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|Platform(s)||Arcade, Atari 2600, Commodore 64, MS-DOS|
|Mode(s)||Up to 2 players, alternating turns|
|Arcade system||Namco Pac-Man|
Jr. Pac-Man is an arcade game, released by Bally Midway on August 13, 1983. It is based on Pac-Man and its derivatives but, like Baby Pac-Man, and Pac-Man Plus, was created without the authorization of Namco. This was one of several games that eventually led to the termination of the licensing agreement between Namco and Bally Midway in 1984. Unlike prior games in the series, the maze in Jr. Pac-Man scrolls horizontally and has no escape tunnels.
The core gameplay of Jr. Pac-Man similar to its predecessors. The player controls the eponymous Jr. Pac-Man (who wears an animated propeller beanie), and scores points by eating all of the dots in the maze, while four ghosts (Blinky, Pinky, Inky, and Tim) chase him around the maze and attempt to kill him. Eating an energizer turns the ghosts blue, briefly allowing the player to eat them for extra points. Once the maze is cleared, a new maze is presented and the gameplay continues.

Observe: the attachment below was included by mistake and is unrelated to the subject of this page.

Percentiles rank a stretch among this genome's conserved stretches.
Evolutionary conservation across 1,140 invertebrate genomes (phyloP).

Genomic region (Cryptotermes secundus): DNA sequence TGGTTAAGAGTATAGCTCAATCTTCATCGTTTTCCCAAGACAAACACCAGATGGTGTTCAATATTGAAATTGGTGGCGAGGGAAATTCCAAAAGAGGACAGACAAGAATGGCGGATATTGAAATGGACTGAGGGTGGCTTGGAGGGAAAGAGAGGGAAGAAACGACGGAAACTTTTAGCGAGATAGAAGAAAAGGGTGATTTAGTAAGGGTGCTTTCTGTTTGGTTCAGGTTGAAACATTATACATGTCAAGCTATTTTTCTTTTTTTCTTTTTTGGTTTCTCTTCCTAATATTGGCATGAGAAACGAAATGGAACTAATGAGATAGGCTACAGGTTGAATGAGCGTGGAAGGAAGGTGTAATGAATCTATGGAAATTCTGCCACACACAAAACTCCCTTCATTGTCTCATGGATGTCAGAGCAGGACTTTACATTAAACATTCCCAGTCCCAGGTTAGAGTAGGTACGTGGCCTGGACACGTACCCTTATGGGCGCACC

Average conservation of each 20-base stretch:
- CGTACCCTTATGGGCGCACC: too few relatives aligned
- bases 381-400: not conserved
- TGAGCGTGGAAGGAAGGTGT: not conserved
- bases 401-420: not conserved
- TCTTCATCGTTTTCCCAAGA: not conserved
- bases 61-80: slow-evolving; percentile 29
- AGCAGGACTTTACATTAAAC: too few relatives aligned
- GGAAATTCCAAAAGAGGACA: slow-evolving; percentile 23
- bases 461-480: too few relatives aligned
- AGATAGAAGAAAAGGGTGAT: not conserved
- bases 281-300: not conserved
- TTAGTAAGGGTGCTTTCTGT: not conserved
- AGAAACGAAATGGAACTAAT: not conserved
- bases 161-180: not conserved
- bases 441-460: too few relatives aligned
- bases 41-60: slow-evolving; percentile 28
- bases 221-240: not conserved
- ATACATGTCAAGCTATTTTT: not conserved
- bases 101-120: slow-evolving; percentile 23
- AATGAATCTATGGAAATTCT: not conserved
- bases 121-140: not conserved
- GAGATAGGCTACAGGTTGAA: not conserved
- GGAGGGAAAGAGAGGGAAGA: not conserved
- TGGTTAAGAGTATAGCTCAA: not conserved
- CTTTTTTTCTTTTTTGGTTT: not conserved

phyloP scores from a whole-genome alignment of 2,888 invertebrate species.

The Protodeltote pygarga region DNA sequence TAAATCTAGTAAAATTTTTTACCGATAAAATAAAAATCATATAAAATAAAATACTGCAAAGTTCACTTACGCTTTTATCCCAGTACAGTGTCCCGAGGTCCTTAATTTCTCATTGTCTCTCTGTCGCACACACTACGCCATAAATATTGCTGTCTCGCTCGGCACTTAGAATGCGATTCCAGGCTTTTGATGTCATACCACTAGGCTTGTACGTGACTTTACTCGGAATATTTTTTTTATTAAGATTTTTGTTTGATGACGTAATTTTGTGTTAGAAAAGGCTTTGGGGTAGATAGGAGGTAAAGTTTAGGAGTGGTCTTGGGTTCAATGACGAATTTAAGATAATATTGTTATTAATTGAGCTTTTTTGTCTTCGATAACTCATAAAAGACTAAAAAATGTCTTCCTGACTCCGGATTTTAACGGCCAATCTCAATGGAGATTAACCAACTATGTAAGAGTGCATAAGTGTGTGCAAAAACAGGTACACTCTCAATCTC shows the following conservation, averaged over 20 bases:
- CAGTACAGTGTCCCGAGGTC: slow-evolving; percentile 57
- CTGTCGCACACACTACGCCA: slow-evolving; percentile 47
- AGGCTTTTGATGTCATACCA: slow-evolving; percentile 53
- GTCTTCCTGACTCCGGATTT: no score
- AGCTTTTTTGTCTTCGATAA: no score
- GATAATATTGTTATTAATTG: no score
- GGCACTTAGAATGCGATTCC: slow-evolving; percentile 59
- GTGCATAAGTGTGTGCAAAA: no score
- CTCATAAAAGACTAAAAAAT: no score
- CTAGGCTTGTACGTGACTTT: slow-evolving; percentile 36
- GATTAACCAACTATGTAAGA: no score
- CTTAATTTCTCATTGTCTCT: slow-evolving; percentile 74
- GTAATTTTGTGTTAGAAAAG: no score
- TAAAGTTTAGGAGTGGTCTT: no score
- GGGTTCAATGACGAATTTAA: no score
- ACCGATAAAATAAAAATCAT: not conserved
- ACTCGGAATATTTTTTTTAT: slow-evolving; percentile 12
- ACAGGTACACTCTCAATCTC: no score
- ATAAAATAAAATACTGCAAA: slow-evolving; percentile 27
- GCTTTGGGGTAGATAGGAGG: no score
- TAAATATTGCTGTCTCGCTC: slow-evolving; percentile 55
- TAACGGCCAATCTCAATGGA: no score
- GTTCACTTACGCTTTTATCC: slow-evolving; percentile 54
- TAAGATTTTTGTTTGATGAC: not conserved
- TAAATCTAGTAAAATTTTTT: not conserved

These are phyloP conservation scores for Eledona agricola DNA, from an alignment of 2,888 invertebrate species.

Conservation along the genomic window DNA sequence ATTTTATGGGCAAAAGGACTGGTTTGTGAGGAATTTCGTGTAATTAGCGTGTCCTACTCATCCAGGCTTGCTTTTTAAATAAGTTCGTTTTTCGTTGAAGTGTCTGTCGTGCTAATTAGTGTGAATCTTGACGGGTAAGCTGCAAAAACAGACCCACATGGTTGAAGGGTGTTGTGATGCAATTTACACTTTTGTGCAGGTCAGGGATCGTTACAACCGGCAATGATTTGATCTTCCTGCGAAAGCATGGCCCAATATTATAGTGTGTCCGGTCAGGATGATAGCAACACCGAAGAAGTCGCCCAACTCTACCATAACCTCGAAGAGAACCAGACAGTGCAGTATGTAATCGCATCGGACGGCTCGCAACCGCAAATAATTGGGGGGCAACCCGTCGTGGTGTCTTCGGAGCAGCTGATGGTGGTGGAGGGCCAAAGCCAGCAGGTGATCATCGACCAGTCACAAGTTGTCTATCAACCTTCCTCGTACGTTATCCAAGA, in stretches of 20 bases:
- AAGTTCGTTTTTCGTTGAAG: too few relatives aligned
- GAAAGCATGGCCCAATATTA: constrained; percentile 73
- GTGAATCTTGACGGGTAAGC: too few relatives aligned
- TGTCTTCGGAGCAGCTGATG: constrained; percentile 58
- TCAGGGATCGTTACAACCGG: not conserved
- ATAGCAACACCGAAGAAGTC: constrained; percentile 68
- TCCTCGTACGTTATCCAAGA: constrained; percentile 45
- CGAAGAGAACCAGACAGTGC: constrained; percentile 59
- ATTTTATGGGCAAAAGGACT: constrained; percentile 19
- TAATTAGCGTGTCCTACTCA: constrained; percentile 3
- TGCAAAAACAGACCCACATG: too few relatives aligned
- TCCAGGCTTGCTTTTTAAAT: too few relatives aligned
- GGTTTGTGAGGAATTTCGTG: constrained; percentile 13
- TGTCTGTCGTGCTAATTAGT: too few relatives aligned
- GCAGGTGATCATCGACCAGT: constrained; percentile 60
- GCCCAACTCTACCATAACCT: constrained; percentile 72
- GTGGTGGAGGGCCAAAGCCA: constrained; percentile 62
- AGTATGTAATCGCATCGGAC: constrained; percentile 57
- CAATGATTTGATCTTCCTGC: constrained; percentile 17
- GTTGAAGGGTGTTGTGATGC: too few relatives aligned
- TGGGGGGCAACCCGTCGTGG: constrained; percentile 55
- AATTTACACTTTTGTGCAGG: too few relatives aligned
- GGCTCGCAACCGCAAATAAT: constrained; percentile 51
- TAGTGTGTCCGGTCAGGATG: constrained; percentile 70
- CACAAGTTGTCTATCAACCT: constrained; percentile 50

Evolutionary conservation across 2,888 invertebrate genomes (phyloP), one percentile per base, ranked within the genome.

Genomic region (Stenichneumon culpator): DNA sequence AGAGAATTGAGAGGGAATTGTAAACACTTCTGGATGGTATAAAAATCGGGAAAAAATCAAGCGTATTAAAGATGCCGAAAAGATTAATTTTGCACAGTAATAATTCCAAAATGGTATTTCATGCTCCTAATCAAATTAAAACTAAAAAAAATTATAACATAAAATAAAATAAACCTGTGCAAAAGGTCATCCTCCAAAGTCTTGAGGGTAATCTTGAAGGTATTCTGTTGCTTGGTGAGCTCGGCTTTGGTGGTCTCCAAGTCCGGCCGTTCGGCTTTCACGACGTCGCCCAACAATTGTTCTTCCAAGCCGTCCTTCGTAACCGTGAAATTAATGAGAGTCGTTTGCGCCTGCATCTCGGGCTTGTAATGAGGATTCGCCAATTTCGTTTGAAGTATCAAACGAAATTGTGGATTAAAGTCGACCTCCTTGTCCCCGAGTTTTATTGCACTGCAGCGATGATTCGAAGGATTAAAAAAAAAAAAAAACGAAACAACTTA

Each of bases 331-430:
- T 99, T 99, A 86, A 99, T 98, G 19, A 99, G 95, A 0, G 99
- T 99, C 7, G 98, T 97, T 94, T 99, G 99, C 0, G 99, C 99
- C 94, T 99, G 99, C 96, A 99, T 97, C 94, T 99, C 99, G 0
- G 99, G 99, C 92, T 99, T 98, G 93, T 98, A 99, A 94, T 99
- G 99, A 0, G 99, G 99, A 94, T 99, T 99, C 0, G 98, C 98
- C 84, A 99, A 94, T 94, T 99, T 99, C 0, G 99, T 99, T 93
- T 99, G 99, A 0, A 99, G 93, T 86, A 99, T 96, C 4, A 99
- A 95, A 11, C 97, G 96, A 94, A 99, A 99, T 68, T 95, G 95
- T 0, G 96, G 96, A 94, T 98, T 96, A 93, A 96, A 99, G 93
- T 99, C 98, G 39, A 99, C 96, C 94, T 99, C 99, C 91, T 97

The mazes are now two times the width of the monitor and scroll horizontally. A total of seven mazes appear throughout the game, and five of them have six energizers instead of four, but none of them have tunnels that wrap around from one side of the screen to the other.
Bonus items (such as tricycles, kites, and balloons) appear in each round, starting above the ghosts' lair and moving around the maze as in Ms. Pac-Man. As an item encounters dots, it changes them into larger dots that are worth 50 points instead of 10, but they also slow Jr. Pac-Man down more than regular dots. If an item has been out for long enough and encounters an energizer, it self-destructs, taking the energizer with it. When Jr. Pac-Man dies, the larger dots disappear; if there are only a few left, they revert to their original size.
The between-level intermissions show the developing relationship between Jr. Pac-Man and a small red ghost named Yum-Yum who is apparently the daughter of Blinky.
An Atari 2600 version was released by Atari Corporation in 1986 with mazes that scroll vertically rather than horizontally, but is otherwise a faithful adaptation. Jr. Pac-Man was later ported to the Commodore 64 and IBM PC compatibles.